The country’s largest 60-megawatt wind-based power plant in Cox’s Bazar is all set to initiate commercial operation today (Thursday).
The operation of the plant, owned by US-DK Green Energy, will be inaugurated at a function in the city.
Located at Khurushkul near Cox’s Bazar beach, the plant has already been synchronised with the national grid after test operation months ago, project director Mukit Alam Khan told the FE.
Chinese State Power Investment Corporation and Wuling Power Corporation have invested around $117 million in the project.
A total of 22 wind turbines, from China’s Envision-Energy, are built on 110-metre tall towers, to generate 3.0 MW of electricity each.
Wind speed of at least 3.0 metres per second is required for power generation.
Full capacity can be utilised when the wind speed will be around 9.0 metres per second or above.
Average wind speed at the project site is around 5.5 metres per second and it drops slightly in winter.
The Bangladesh Power Development Board (BPDB) will purchase electricity from the plant at 12 US cents per unit (1.0 kilowatt/hour) for 18 years from the start date of its operation.
Annual power production from the plant is expected at 145.70 million kWh, said Mr Khan.
Power China Chengdu Engineering, China Hydropower Construction Group, International Engineering Co Ltd and Fujian Electric Power Engineering Company are the engineering, procurement and construction (EPC) contractors of the project.
The country built its first wind-based power plant near the dam along the Muhuri river in Feni district of south-eastern Bangladesh 18 years ago in 2005.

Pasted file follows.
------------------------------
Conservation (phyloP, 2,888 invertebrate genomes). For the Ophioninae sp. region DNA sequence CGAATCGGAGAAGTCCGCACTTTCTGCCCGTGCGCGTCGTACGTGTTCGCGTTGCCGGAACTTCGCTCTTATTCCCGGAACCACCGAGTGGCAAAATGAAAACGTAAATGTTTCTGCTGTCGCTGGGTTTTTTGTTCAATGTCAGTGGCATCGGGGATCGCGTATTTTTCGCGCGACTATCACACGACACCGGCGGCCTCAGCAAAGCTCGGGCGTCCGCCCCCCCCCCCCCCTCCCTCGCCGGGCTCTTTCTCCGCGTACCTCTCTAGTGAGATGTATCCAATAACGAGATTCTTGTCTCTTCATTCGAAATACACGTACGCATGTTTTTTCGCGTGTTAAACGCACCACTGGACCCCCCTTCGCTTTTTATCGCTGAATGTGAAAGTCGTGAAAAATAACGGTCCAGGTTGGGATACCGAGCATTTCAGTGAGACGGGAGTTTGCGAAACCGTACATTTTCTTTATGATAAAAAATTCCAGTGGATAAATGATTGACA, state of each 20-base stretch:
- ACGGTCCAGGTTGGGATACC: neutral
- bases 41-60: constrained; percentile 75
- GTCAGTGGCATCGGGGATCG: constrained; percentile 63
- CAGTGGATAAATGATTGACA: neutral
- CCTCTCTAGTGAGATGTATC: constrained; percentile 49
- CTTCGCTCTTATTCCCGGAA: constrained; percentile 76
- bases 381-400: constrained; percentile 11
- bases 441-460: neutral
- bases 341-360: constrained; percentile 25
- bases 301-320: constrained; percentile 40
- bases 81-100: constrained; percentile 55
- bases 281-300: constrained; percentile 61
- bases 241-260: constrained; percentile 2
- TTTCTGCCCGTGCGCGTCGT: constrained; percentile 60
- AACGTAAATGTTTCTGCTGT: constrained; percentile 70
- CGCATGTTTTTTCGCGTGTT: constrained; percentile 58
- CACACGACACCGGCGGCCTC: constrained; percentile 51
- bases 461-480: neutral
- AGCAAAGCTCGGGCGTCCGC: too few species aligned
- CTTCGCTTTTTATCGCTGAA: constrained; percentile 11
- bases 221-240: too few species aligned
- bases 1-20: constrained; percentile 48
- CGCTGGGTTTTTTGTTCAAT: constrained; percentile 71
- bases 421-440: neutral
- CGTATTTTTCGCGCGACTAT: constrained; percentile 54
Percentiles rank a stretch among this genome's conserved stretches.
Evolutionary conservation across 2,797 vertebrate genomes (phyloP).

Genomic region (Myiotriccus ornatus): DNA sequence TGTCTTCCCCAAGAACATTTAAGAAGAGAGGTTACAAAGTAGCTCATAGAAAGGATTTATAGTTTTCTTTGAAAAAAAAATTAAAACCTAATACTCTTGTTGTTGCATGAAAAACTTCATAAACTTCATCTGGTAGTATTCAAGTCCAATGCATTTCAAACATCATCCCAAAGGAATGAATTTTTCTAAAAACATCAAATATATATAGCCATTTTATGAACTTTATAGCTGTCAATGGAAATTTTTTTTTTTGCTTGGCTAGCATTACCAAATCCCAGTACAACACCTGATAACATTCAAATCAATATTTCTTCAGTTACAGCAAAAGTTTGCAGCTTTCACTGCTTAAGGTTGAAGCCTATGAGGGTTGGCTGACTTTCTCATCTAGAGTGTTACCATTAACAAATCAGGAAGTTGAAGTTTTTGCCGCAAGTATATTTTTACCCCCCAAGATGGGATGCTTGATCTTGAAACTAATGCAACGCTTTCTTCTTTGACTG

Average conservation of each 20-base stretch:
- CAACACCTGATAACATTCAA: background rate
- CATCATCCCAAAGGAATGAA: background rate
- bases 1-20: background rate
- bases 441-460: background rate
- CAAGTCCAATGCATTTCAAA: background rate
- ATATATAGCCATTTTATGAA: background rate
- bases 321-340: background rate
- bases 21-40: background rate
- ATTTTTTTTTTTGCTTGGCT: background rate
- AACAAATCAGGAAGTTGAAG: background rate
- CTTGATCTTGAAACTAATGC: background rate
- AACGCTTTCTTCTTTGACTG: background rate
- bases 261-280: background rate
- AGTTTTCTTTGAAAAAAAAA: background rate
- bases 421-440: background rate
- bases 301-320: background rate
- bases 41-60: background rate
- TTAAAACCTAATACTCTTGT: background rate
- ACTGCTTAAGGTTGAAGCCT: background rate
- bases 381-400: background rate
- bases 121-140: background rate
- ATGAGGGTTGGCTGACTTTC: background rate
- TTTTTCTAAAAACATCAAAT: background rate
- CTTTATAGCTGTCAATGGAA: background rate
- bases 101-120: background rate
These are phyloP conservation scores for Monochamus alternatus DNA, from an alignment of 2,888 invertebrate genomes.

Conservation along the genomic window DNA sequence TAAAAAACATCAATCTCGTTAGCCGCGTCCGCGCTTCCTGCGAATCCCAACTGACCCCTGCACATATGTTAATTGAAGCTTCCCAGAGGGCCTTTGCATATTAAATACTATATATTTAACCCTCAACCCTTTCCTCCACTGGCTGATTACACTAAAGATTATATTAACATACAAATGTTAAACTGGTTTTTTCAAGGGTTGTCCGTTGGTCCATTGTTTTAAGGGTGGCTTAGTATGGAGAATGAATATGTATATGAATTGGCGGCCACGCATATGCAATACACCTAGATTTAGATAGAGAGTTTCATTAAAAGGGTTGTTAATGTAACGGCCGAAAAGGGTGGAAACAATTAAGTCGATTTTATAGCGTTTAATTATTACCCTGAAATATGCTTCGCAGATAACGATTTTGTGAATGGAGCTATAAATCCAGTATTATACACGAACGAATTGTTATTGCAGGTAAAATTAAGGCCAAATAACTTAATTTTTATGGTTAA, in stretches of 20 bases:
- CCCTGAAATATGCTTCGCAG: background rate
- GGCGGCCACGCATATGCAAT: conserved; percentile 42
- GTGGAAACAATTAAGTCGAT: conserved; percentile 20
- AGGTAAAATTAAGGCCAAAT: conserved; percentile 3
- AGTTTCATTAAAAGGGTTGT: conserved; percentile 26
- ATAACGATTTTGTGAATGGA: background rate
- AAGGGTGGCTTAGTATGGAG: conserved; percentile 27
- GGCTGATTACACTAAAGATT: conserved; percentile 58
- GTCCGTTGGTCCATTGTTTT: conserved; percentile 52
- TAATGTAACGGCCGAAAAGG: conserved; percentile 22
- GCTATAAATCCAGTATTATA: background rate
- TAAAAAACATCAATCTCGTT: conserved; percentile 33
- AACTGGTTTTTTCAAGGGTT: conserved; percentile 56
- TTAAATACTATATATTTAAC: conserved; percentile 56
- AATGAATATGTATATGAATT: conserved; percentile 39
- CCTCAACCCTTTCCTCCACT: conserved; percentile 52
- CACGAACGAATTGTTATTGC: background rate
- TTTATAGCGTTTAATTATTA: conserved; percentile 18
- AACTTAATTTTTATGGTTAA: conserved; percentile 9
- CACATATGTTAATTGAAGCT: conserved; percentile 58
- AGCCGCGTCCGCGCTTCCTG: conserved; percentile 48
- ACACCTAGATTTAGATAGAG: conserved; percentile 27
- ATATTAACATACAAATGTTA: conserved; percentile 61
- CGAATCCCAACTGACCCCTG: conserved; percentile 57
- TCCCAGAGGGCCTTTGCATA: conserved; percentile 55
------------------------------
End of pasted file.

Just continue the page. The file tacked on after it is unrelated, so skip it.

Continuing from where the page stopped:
The state-run BPDB constructed the 0.9 MW plant.
It built the country’s second 2.0 MW wind plant three years later on Kutubdia island in the Bay of Bengal in Cox’s Bazar district.
However, both plants are no longer in operation now for distinct lack of supervision and interest.
Bangladesh looks to install a dozen wind-based plants to generate around 1,000 MW, Power Division joint secretary Nirod C Mondol, who looks after renewable energy issues, told the FE.
Three more projects with a cumulative capacity of 102 MW in Sirajganj, Bagerhat and Chuadanga districts are due for completion by 2024.
The contractor selection process for a 50-MW wind project in Chandpur Sadar and a 30-MW plant in Feni is also in the pipeline.
Moreover, tariff negotiations are underway to build a 200-MW wind plant in Chokoria of Chattogram, said Mr Mondol.
The technical evaluation for building a 100-MW plant at Banshkhali is underway and construction of another 100 MW plant in Patuakhali will be sent for evaluation soon, Mr Mondol said.
The US-DK Green Energy (BD) Ltd also submitted a proposal to Power Division for an extension of its power plant to double its capacity to 120 MW, he said.
In July, a Danish joint venture – Copenhagen Infrastructure Partners and Copenhagen Offshore Partners – also submitted a $1.3-billion investment proposal to develop a commercial wind-based project offshore the Bay, he added.
The initial aim of the project is to generate around 500 MW of electricity.
Sources said the US Department of Energy’s National Renewable Energy Laboratory (NERL) conducted a study on Bangladeshi wind energy potential several years back.
The 2018 study styled ‘Assessing the Wind Energy Potential in Bangladesh: Enabling Wind Energy Development with Data Products’ said Bangladesh’s wind energy potential is at least around 30,000 MW.
“Preliminary results demonstrate that for wind speeds of 5.75-7.75 metre per second, there are over 20,000 square kilometres of land with gross wind potential of over 30,000 MW,” concluded the USAID-funded study.
The study found that nine locations across the country had an average wind speed of 5.0-6.0 metres per second at a height of over 60-80 metres above ground level.